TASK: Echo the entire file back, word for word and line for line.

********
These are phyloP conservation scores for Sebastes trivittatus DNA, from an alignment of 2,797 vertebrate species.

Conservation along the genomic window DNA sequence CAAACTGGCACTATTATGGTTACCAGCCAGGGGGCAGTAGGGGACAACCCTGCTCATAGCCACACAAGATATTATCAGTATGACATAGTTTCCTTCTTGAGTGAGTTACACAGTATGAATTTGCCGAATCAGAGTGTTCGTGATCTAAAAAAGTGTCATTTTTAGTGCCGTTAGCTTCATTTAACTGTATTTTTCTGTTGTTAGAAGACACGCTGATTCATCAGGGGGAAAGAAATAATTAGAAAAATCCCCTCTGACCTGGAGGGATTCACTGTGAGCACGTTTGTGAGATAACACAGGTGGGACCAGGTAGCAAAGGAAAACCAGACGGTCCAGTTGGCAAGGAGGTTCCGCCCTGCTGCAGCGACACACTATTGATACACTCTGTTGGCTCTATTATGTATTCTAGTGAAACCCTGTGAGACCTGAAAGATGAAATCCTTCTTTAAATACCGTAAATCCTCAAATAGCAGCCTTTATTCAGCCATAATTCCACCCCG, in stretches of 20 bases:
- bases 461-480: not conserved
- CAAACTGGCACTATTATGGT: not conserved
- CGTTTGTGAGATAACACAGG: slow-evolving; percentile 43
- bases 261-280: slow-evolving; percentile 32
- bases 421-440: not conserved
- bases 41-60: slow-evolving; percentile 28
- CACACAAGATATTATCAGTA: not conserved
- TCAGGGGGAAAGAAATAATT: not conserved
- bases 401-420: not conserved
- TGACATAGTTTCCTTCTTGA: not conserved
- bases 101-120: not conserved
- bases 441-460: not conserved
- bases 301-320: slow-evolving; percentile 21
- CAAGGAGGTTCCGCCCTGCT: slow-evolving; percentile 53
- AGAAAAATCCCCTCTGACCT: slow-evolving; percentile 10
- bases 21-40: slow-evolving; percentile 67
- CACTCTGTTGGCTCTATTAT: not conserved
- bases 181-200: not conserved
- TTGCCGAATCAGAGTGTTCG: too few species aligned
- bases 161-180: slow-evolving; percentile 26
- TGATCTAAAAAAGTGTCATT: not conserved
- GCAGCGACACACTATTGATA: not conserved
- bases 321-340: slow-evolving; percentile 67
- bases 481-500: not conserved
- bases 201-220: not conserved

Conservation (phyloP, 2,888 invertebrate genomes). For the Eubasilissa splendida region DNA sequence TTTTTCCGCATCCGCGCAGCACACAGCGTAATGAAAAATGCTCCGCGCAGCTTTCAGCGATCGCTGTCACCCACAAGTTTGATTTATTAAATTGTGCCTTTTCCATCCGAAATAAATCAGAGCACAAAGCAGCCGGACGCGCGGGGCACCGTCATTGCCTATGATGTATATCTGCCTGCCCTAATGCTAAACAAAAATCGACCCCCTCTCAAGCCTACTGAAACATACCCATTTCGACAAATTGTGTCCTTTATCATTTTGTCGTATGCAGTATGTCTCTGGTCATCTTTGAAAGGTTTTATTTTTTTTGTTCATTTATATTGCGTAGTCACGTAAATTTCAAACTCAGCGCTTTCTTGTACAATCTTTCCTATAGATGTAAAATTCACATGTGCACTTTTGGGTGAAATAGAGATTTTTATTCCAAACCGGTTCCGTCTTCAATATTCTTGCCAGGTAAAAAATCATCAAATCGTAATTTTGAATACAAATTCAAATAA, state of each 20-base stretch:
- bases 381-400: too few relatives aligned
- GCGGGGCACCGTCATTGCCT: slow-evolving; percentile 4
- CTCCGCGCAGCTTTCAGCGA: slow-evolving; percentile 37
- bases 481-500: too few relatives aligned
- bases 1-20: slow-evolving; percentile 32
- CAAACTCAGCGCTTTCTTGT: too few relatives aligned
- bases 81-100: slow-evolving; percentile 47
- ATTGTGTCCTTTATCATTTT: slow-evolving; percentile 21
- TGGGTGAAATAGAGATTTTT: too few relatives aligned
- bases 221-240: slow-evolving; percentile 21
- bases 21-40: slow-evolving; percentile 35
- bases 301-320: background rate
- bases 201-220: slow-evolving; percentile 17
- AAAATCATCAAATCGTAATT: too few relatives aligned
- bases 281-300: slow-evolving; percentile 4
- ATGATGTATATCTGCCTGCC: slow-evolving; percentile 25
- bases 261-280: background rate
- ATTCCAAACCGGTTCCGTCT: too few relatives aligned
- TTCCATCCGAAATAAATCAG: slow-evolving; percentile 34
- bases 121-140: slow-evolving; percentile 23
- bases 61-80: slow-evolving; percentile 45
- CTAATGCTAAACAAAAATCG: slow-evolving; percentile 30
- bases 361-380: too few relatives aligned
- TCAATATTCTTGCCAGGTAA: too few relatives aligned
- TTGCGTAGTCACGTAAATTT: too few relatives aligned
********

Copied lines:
These are phyloP conservation scores for Sebastes trivittatus DNA, from an alignment of 2,797 vertebrate species.

Conservation along the genomic window DNA sequence CAAACTGGCACTATTATGGTTACCAGCCAGGGGGCAGTAGGGGACAACCCTGCTCATAGCCACACAAGATATTATCAGTATGACATAGTTTCCTTCTTGAGTGAGTTACACAGTATGAATTTGCCGAATCAGAGTGTTCGTGATCTAAAAAAGTGTCATTTTTAGTGCCGTTAGCTTCATTTAACTGTATTTTTCTGTTGTTAGAAGACACGCTGATTCATCAGGGGGAAAGAAATAATTAGAAAAATCCCCTCTGACCTGGAGGGATTCACTGTGAGCACGTTTGTGAGATAACACAGGTGGGACCAGGTAGCAAAGGAAAACCAGACGGTCCAGTTGGCAAGGAGGTTCCGCCCTGCTGCAGCGACACACTATTGATACACTCTGTTGGCTCTATTATGTATTCTAGTGAAACCCTGTGAGACCTGAAAGATGAAATCCTTCTTTAAATACCGTAAATCCTCAAATAGCAGCCTTTATTCAGCCATAATTCCACCCCG, in stretches of 20 bases:
- bases 461-480: not conserved
- CAAACTGGCACTATTATGGT: not conserved
- CGTTTGTGAGATAACACAGG: slow-evolving; percentile 43
- bases 261-280: slow-evolving; percentile 32
- bases 421-440: not conserved
- bases 41-60: slow-evolving; percentile 28
- CACACAAGATATTATCAGTA: not conserved
- TCAGGGGGAAAGAAATAATT: not conserved
- bases 401-420: not conserved
- TGACATAGTTTCCTTCTTGA: not conserved
- bases 101-120: not conserved
- bases 441-460: not conserved
- bases 301-320: slow-evolving; percentile 21
- CAAGGAGGTTCCGCCCTGCT: slow-evolving; percentile 53
- AGAAAAATCCCCTCTGACCT: slow-evolving; percentile 10
- bases 21-40: slow-evolving; percentile 67
- CACTCTGTTGGCTCTATTAT: not conserved
- bases 181-200: not conserved
- TTGCCGAATCAGAGTGTTCG: too few species aligned
- bases 161-180: slow-evolving; percentile 26
- TGATCTAAAAAAGTGTCATT: not conserved
- GCAGCGACACACTATTGATA: not conserved
- bases 321-340: slow-evolving; percentile 67
- bases 481-500: not conserved
- bases 201-220: not conserved

Conservation (phyloP, 2,888 invertebrate genomes). For the Eubasilissa splendida region DNA sequence TTTTTCCGCATCCGCGCAGCACACAGCGTAATGAAAAATGCTCCGCGCAGCTTTCAGCGATCGCTGTCACCCACAAGTTTGATTTATTAAATTGTGCCTTTTCCATCCGAAATAAATCAGAGCACAAAGCAGCCGGACGCGCGGGGCACCGTCATTGCCTATGATGTATATCTGCCTGCCCTAATGCTAAACAAAAATCGACCCCCTCTCAAGCCTACTGAAACATACCCATTTCGACAAATTGTGTCCTTTATCATTTTGTCGTATGCAGTATGTCTCTGGTCATCTTTGAAAGGTTTTATTTTTTTTGTTCATTTATATTGCGTAGTCACGTAAATTTCAAACTCAGCGCTTTCTTGTACAATCTTTCCTATAGATGTAAAATTCACATGTGCACTTTTGGGTGAAATAGAGATTTTTATTCCAAACCGGTTCCGTCTTCAATATTCTTGCCAGGTAAAAAATCATCAAATCGTAATTTTGAATACAAATTCAAATAA, state of each 20-base stretch:
- bases 381-400: too few relatives aligned
- GCGGGGCACCGTCATTGCCT: slow-evolving; percentile 4
- CTCCGCGCAGCTTTCAGCGA: slow-evolving; percentile 37
- bases 481-500: too few relatives aligned
- bases 1-20: slow-evolving; percentile 32
- CAAACTCAGCGCTTTCTTGT: too few relatives aligned
- bases 81-100: slow-evolving; percentile 47
- ATTGTGTCCTTTATCATTTT: slow-evolving; percentile 21
- TGGGTGAAATAGAGATTTTT: too few relatives aligned
- bases 221-240: slow-evolving; percentile 21
- bases 21-40: slow-evolving; percentile 35
- bases 301-320: background rate
- bases 201-220: slow-evolving; percentile 17
- AAAATCATCAAATCGTAATT: too few relatives aligned
- bases 281-300: slow-evolving; percentile 4
- ATGATGTATATCTGCCTGCC: slow-evolving; percentile 25
- bases 261-280: background rate
- ATTCCAAACCGGTTCCGTCT: too few relatives aligned
- TTCCATCCGAAATAAATCAG: slow-evolving; percentile 34
- bases 121-140: slow-evolving; percentile 23
- bases 61-80: slow-evolving; percentile 45
- CTAATGCTAAACAAAAATCG: slow-evolving; percentile 30
- bases 361-380: too few relatives aligned
- TCAATATTCTTGCCAGGTAA: too few relatives aligned
- TTGCGTAGTCACGTAAATTT: too few relatives aligned